Leucothea

or Leu·koth·e·a

[loo-koth-ee-uh]
noun Classical Mythology.
  1. a sea goddess, the deified Ino, who gave Odysseus a veil as a float after a storm had destroyed his raft.

Origin of Leucothea

< Greek: literally, the white goddess
Dictionary.com Unabridged Based on the Random House Unabridged Dictionary, © Random House, Inc. 2018

Examples from the Web for leucothea

Historical Examples of leucothea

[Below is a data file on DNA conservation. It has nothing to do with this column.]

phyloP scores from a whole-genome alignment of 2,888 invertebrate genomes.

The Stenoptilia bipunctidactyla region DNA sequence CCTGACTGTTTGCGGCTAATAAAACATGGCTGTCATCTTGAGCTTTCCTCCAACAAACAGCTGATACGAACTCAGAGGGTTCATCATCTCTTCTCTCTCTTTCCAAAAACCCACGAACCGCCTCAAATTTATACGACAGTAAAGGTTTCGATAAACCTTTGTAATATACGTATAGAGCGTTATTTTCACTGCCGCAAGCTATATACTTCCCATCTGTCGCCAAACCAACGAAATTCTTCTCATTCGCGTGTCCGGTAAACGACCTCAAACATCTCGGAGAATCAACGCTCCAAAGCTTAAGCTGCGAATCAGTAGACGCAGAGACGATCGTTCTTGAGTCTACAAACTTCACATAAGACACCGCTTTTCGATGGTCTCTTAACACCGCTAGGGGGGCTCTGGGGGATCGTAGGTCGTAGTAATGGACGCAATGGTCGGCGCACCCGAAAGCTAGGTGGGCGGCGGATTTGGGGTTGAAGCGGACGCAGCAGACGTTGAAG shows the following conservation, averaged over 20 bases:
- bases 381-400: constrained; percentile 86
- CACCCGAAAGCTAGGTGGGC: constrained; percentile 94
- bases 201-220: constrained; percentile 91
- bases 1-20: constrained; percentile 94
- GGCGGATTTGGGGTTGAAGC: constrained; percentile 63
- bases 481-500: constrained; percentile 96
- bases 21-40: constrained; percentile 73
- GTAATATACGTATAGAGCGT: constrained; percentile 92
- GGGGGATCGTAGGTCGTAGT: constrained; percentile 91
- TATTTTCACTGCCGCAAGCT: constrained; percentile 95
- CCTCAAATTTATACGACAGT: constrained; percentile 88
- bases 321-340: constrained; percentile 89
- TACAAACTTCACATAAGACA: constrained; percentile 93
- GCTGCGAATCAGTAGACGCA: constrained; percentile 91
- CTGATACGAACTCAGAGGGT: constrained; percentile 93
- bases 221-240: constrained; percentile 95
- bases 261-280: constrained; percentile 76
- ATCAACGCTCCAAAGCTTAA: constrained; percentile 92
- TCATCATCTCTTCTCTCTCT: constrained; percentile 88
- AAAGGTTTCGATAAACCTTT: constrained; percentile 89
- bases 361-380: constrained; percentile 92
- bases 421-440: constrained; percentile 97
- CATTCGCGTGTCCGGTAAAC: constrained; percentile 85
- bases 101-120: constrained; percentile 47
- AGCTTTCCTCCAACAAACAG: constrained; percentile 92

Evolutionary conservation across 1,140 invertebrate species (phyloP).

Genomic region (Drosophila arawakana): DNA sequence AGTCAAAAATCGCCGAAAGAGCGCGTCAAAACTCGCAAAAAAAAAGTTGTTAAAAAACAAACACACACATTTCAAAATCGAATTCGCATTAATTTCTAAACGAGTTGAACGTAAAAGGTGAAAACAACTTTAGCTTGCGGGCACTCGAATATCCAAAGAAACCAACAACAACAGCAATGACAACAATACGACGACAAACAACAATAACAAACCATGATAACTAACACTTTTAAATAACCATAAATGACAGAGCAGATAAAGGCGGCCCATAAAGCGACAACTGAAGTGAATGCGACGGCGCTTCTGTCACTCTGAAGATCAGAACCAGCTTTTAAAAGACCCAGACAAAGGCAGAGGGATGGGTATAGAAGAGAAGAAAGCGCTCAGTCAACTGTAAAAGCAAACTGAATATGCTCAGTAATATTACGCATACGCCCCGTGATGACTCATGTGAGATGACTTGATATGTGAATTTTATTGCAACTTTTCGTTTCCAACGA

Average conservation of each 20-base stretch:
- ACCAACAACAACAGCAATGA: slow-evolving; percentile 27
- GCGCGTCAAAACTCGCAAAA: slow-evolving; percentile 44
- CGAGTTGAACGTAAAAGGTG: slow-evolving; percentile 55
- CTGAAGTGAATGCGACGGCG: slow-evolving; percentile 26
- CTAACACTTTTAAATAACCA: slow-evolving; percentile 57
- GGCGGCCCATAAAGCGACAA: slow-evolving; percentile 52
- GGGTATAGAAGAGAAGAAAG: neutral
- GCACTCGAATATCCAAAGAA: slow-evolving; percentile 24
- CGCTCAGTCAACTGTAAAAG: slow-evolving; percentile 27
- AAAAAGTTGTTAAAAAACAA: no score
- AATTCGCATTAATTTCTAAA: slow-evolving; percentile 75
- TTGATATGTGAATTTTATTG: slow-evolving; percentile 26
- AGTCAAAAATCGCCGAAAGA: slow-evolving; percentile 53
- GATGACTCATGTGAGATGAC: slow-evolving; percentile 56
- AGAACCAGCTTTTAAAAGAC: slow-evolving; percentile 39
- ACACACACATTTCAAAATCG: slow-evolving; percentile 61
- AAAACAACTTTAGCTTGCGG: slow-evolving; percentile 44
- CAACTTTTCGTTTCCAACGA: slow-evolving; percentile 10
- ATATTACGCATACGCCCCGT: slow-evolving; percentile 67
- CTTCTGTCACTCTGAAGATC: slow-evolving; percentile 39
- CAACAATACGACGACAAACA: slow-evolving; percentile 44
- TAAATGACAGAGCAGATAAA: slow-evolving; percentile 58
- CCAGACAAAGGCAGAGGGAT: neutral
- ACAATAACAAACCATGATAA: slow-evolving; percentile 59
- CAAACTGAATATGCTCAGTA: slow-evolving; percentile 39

• Two other minor deities of the sea were Leucothea and Palmon.

  • When he was in this plight, Ino daughter of Cadmus, also called Leucothea, saw him.

  • If he girded himself with the consecrated veil of Leucothea, the Goddess of the calm, Neptune himself in wrath could not sink him.

    Homer's Odyssey

    Denton J. Snider

  • Phbus, enraged with Clytie for causing the death of his beloved Leucothea, heeded not her sighs and spurned her embraces.

  • I' no, or Leucothea—a daughter of Cadmus, a sea-nymph who helped Odysseus by giving him an enchanted veil.